It's been more than 50 years since the Department of Labor updated the FLSA definition of regular rate of pay, but as of January 15, 2020, the FLSA has announced a final rule regarding which perks can be included in the regular rate of pay.
- Certain parking benefits, wellness programs, onsite specialist treatment, gym access, fitness classes, employee discounts on retail goods and services, certain tuition benefits, and adoption assistance
- Payments for unused paid leave including paid sick leave or paid time off
- Payments of certain penalties required under state and local scheduling laws
- Reimbursed expenses including cellphone plans, credentialing exam fees, organization membership dues, and travel, even if not incurred "solely" for the employer's benefit; and clarifies that reimbursements that do not exceed the maximum travel reimbursement under the Federal Travel Regulation System or the optional IRS substantiation amounts for travel expenses are per se "reasonable payments"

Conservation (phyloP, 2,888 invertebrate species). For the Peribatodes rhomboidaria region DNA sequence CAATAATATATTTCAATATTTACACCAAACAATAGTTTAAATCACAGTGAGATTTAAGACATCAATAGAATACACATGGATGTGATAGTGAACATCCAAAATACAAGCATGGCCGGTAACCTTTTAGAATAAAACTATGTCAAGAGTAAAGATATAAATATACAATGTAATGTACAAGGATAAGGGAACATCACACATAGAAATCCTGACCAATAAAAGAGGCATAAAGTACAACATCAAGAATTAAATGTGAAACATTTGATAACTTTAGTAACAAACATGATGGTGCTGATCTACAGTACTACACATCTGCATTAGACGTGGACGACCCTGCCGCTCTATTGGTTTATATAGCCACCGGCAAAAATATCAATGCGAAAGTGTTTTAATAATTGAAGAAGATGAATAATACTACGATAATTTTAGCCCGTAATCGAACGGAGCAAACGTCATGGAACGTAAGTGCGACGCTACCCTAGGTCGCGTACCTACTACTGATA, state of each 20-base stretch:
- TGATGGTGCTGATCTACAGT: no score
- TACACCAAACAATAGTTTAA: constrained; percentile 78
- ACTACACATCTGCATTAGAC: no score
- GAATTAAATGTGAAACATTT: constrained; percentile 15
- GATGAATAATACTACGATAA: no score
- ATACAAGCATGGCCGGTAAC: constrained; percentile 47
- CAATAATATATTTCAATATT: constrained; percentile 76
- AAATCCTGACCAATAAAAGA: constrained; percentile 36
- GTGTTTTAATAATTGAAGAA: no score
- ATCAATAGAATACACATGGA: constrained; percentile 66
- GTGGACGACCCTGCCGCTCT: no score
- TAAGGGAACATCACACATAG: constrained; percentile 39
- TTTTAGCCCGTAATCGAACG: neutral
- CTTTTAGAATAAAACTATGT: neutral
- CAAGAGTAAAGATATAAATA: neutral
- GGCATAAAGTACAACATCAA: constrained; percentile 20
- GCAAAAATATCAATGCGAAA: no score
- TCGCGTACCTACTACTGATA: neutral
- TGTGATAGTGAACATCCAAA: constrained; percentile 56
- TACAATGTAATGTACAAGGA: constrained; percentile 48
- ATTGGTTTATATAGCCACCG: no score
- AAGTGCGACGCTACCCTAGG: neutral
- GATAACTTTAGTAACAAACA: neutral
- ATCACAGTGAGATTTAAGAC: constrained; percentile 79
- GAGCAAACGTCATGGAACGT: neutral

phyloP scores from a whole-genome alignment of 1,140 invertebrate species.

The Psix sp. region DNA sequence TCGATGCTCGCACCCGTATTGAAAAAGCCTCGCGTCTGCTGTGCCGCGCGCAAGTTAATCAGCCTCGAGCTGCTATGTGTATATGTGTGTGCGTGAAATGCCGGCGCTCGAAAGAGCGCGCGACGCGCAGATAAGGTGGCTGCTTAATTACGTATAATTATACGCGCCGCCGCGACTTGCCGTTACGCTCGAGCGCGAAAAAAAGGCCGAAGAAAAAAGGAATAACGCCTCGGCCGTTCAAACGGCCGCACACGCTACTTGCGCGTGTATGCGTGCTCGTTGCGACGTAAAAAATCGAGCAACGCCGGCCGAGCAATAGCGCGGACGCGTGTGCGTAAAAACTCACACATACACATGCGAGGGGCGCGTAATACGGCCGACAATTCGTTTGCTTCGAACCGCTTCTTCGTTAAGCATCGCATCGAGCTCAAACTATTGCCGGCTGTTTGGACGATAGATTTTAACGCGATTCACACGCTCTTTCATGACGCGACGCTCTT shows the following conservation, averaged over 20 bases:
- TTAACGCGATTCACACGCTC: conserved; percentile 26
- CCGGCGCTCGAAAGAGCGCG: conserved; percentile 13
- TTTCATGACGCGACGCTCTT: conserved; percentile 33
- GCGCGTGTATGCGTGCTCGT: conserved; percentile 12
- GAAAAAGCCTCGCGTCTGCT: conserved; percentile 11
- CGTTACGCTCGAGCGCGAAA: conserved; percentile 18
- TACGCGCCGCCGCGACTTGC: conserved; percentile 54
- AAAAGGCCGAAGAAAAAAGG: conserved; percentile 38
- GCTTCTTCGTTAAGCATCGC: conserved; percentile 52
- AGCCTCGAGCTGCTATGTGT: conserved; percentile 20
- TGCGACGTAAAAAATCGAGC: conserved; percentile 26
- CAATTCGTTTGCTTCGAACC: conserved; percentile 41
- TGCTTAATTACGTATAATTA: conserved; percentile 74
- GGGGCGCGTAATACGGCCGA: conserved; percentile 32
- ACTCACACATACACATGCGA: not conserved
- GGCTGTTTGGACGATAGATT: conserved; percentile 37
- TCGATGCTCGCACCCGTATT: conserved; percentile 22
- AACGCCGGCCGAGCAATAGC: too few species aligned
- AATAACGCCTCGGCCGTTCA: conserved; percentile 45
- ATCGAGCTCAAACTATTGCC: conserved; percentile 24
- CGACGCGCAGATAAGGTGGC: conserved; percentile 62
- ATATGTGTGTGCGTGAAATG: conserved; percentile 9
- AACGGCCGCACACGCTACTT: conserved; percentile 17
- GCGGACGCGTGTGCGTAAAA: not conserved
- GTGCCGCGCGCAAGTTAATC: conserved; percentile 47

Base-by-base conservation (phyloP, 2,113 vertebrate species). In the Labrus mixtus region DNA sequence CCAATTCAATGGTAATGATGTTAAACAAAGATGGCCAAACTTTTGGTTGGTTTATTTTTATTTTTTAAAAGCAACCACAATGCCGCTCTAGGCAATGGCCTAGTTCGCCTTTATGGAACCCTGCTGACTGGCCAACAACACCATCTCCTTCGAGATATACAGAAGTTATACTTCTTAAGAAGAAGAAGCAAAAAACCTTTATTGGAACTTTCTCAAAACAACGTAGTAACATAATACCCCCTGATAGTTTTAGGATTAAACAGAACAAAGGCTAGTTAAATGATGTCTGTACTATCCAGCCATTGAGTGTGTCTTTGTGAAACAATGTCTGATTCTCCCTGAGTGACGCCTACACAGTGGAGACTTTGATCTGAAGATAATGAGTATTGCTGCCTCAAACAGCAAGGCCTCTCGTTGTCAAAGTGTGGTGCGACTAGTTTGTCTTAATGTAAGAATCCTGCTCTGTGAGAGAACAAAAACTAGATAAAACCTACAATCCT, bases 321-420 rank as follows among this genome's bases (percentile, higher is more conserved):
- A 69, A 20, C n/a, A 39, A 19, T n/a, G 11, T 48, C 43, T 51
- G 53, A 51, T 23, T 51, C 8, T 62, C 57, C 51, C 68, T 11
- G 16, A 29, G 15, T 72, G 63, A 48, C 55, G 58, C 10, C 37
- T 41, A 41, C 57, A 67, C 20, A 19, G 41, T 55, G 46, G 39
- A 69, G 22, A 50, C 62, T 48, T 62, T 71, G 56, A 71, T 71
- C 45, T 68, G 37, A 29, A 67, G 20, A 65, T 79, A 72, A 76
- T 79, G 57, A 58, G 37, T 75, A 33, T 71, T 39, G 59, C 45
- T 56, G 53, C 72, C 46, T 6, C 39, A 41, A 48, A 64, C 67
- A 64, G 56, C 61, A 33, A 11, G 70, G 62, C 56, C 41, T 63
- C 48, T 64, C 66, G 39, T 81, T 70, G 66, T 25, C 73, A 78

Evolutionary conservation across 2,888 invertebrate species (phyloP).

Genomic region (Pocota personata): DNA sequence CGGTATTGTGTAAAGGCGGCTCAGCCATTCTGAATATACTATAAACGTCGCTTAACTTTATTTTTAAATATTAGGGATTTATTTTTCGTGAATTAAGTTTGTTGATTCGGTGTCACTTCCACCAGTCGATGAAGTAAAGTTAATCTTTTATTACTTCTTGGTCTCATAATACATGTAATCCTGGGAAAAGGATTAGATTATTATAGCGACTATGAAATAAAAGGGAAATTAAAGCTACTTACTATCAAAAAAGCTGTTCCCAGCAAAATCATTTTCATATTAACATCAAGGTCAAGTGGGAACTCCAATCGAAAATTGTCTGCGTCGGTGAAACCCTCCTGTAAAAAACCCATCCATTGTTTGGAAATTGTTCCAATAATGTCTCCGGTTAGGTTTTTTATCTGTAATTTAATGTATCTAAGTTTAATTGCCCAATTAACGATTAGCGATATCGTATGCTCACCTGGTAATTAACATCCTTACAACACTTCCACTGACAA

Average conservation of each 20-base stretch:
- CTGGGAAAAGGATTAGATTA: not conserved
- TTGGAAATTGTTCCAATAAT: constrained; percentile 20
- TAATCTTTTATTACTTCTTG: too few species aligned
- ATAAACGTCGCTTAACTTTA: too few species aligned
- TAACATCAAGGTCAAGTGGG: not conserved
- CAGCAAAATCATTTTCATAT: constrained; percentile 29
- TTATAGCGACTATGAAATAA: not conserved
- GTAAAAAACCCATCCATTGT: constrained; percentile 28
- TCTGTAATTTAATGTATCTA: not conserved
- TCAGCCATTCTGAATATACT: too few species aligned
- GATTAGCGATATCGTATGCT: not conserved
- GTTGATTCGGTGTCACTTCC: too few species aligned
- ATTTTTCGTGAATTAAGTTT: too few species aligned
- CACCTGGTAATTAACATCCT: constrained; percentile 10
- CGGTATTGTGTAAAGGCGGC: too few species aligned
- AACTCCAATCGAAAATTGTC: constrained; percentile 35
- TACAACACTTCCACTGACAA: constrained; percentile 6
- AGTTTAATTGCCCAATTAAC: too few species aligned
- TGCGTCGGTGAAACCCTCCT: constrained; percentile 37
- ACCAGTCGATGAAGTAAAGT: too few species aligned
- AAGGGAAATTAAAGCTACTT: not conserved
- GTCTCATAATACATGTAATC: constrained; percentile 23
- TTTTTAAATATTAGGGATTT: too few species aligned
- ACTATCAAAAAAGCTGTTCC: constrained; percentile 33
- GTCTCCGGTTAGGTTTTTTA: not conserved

- Certain sign-on bonuses and certain longevity bonuses
- The cost of office coffee and snacks to employees as gifts
- Discretionary bonuses, by clarifying that the label given a bonus does not determine whether it is discretionary and providing additional examples
- Contributions to benefit plans for accidents, unemployment, legal services, or other events that could cause future financial hardship or expense.
Why Extend Employee Benefits?
With this final rule, it's easier than ever to offer additional benefits to your employees. What are some other reasons you should investigate more extensive benefits? According to business.org , there are several reasons to offer benefits, but it all comes down to wanting to keep people invested in your company, thus making your employees happier and attracting the right kind of people. By offering employee benefits, you are likely to:
- Increase your appeal
- Decrease your turnover rate
- Boost morale
- See better performance
- Have healthy employees